Lending​ ​Money?​ ​Don’t​ ​Forget​ ​These​ ​Rules

Lending money to loved ones can be a slippery slope. While you might want to help out your nearest and dearest when they’re in need, you should do so with caution, and not before drawing up a basic plan. As soon as money gets into the equation, it’s important to go about your business with a certain level of objectivity. Given that you remember these golden money lending rules, you can rest assured that things won’t get awkward for either you or your loved one.

  1. Draw Up A Contract
(source: pexels.com)

(source: pexels.com)

As official as it might sound, drawing up a contract before you lend a large sum of money can really help you out in the long run. Having a document to which you and your friend can refer can make it much simpler to decide upon a few rules and make sure you’re sticking to them. If you’re the one lending money, it’s up to you to set the terms of the agreement. Make sure you’re both on board, set up a payment system and go ahead with it. If your loved one really wants to pay you back, they will have no issue keeping to a contract.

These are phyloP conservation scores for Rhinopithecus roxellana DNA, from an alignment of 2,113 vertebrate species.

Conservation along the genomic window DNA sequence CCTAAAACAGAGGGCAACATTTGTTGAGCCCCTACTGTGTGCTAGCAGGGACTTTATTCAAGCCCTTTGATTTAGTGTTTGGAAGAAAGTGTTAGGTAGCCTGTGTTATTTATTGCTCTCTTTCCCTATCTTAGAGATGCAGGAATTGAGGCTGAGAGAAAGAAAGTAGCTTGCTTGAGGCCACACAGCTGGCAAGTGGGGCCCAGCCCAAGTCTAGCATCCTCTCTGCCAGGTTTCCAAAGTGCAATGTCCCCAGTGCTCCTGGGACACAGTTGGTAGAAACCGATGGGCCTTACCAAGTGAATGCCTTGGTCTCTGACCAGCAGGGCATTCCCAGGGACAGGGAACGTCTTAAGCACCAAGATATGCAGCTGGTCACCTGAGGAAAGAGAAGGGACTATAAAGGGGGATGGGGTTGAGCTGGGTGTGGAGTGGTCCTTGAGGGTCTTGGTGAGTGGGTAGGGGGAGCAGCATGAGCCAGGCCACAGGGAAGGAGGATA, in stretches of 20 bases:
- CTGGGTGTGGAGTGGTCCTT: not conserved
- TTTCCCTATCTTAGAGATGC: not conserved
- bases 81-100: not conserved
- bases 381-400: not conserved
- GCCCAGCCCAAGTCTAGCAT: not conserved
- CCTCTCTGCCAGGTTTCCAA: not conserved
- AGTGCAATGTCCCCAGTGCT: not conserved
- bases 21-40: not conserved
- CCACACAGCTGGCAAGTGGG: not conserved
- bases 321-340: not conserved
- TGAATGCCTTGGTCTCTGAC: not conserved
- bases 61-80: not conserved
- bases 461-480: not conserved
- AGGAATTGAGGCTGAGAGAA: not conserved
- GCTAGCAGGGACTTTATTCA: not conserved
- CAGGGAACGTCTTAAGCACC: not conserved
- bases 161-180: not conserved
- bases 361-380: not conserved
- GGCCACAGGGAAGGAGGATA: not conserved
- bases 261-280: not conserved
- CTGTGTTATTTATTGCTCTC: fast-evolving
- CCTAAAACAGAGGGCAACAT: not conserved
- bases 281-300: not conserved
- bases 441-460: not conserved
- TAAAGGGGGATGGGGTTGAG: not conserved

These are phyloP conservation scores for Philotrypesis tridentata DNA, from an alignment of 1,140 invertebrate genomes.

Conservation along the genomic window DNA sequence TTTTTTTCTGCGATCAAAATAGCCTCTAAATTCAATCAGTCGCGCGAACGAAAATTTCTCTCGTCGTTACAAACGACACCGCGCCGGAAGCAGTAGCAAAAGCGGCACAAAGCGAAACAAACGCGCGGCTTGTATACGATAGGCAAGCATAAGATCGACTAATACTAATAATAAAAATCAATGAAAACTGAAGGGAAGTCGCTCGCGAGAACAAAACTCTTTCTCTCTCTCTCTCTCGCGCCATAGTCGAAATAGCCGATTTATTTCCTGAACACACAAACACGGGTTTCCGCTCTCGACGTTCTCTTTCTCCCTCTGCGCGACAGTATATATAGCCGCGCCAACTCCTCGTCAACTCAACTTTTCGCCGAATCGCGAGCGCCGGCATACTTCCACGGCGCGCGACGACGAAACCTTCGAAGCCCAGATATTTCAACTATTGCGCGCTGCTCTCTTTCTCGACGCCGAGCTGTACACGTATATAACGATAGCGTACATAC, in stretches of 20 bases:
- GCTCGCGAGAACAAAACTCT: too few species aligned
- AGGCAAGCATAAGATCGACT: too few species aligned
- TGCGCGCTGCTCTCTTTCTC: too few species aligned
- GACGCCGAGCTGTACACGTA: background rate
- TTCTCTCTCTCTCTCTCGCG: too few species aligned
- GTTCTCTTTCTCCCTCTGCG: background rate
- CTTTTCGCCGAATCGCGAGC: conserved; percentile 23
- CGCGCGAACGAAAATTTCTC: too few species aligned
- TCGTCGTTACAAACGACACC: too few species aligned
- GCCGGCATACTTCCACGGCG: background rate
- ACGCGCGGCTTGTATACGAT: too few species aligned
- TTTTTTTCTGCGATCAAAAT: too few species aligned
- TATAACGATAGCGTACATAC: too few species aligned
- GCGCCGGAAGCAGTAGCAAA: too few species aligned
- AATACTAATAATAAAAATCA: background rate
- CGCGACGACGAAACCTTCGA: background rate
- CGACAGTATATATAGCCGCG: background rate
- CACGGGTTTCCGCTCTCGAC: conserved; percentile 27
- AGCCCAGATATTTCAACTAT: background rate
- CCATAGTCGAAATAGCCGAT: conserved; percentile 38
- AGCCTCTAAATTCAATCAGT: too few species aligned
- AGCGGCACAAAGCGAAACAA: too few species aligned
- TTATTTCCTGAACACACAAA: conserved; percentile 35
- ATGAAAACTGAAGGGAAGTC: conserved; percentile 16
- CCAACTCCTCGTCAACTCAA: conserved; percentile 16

1. Keep Within The Agreement
(source: pexels.com)

(source: pexels.com)

Just because you’ve lent a friend a little cash, it doesn’t mean that they owe you in some way. Apart from the boundaries of the contract you have set up, your relationship should continue as normal. Expecting someone to go out of their way to appease you can get you into murky waters and might soon begin to have a negative effect on your relationship. Make sure you get your money back but with the rest, carry on as normal.

  1. See How Else You Might Help
(source: pexels.com)

(source: pexels.com)

Before you agree to lend a hefty sum of money, make sure there aren’t any other ways that you can help out. Often, there are other options out there that your friend might not be aware of, so help them to explore their possibilities. It might be as little as drawing up a savings plan, helping them to set up a meeting at the bank or looking through past bank statements. Offer to be a supporting role in their life and make it easier for them to get back on track.






comments